I will post just a sketch of different solution, which I quite like. (With the hope that OP can do the rest of work by himself and/or someone will be able to provide some links to materials where similar approach is used and the details are not omitted.)

I like this approach because a) it has many pictures; b) it can be explained to someone who knows nothing about Pell's equation. (In fact, similar approach can be used for some special cases of Pell's equation, you can have a look here. These notes are written in Slovak language, but I guess that the equations and pictures there are sufficient to understand it.)

I have learned about this from diploma thesis of my classmate some years ago. (I do not know the exact title - I only have a ps file without title pages.) In fact, the notation I am using here and some of the pictures are taken from her thesis. I apologize for the quality of the pictures, but I did not know a good way how to convert them from ps format.

Let us start with the first picture.

$\triangle_m = \square_n$ $\Rightarrow$ $\triangle_{2n-m-1}=2\triangle_{m-n}$

(I guess this is self-explaining - we basically just gave the intersection away. One only has to be careful with one thing - we must not forget to subtract one. We are not working with areas of triangles and squares, but with the number of stones that are placed in them.)

Now we have to solve a new problem - when is one triangular number twice as large as another one. We can try our luck with a picture again.

We see that $2\triangle_p=\triangle_q$ $\Rightarrow$ $\square_{q-p}=\triangle_{2p-q}$.

Combining the above, with some algebraic manipulation, we get that from each solution $(m,n)$ we get a new solution of the form $(3m-4n+1,3n-2m-1)$.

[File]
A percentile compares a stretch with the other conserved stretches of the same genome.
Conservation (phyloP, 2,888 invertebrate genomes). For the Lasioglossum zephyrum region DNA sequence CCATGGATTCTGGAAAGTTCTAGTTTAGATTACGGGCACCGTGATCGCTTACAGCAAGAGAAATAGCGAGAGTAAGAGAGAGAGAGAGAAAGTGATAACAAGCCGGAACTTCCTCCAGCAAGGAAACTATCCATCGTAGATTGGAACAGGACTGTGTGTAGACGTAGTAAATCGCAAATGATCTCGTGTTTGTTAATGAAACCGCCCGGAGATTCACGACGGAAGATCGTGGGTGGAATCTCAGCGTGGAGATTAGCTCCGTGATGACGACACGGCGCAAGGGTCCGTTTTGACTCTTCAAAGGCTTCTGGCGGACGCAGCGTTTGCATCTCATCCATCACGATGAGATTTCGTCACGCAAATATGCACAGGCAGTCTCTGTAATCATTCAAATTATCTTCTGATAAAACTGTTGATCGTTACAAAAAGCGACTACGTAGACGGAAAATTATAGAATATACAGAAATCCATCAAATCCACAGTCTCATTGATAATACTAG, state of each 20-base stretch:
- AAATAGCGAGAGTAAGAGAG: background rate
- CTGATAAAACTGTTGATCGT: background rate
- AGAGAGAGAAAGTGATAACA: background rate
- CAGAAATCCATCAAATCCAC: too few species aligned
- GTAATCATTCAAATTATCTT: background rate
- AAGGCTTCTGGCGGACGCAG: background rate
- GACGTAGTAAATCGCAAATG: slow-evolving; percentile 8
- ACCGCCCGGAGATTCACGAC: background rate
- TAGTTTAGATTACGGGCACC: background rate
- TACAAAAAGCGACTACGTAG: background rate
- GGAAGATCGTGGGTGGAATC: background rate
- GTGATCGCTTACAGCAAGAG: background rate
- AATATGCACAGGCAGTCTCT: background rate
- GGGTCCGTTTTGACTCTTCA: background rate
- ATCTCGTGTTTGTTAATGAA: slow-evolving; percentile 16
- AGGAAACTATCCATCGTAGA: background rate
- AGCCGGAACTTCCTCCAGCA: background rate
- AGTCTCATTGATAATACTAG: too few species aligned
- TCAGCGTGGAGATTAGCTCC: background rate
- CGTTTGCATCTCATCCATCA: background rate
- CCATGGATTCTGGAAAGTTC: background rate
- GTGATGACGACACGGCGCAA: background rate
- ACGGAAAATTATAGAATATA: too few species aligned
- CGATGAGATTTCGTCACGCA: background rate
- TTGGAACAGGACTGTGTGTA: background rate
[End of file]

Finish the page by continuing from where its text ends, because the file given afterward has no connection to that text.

Some details to fill in (I am omitting the proofs):

- If we start with a solution in positive integers different from (1,1), then the new solution is still positive and smaller.
- The only case in which the new solution is not in positive integers is $m=n=1$.

If we prove the above facts then we can argue that from each solution we can descend in finitely many steps to the solution (1,1) and, the other way round, each solution can be generated from (1,1) using the recurrence:
$$
\begin{gather*}
P_{n+1}=3P_n+4Q_n+1\\
Q_{n+1}=2P_n+3Q_n+1
\end{gather*}
$$

There are many ways how to solve this, I will sketch one of them. First, let us substitute $P_n=p_n+\frac12$, $Q_n=q_n$, which leads us to
$$
\begin{gather*}
p_{n+1}=3p_n+4q_n\\
q_{n+1}=2p_n+3q_n
\end{gather*}
$$
Now we can notice that $p_{n+1}\pm\sqrt{2}q_{n+1}=(3\pm2\sqrt2)p_n + (4\pm3\sqrt2)q_n=(3\pm2\sqrt2)(p_n\pm\sqrt2q_n)$. Hence both $p_n\pm\sqrt2q_n$ are geometric progressions and with some work we can express both $p_n$ and $q_n$ as a linear combination of $(3\pm2\sqrt2)^n$.

(Side note: Anyone who knows about eigenvectors, eigenvalues and diagonalization can see where the above numbers come from - so there is no need of guessing. The numbers $3\pm2\sqrt2$ are precisely the eigenvalues of the matrix $\begin{pmatrix}3&4\\2&4\end{pmatrix}$.)

P.S.
If you have seen this "graphical approach" somewhere, I will be glad to learn about such references. I know only about these papers, where similar approach is used to show that $x^2=2y^2$ and $x^2=3y^2$ have no solutions.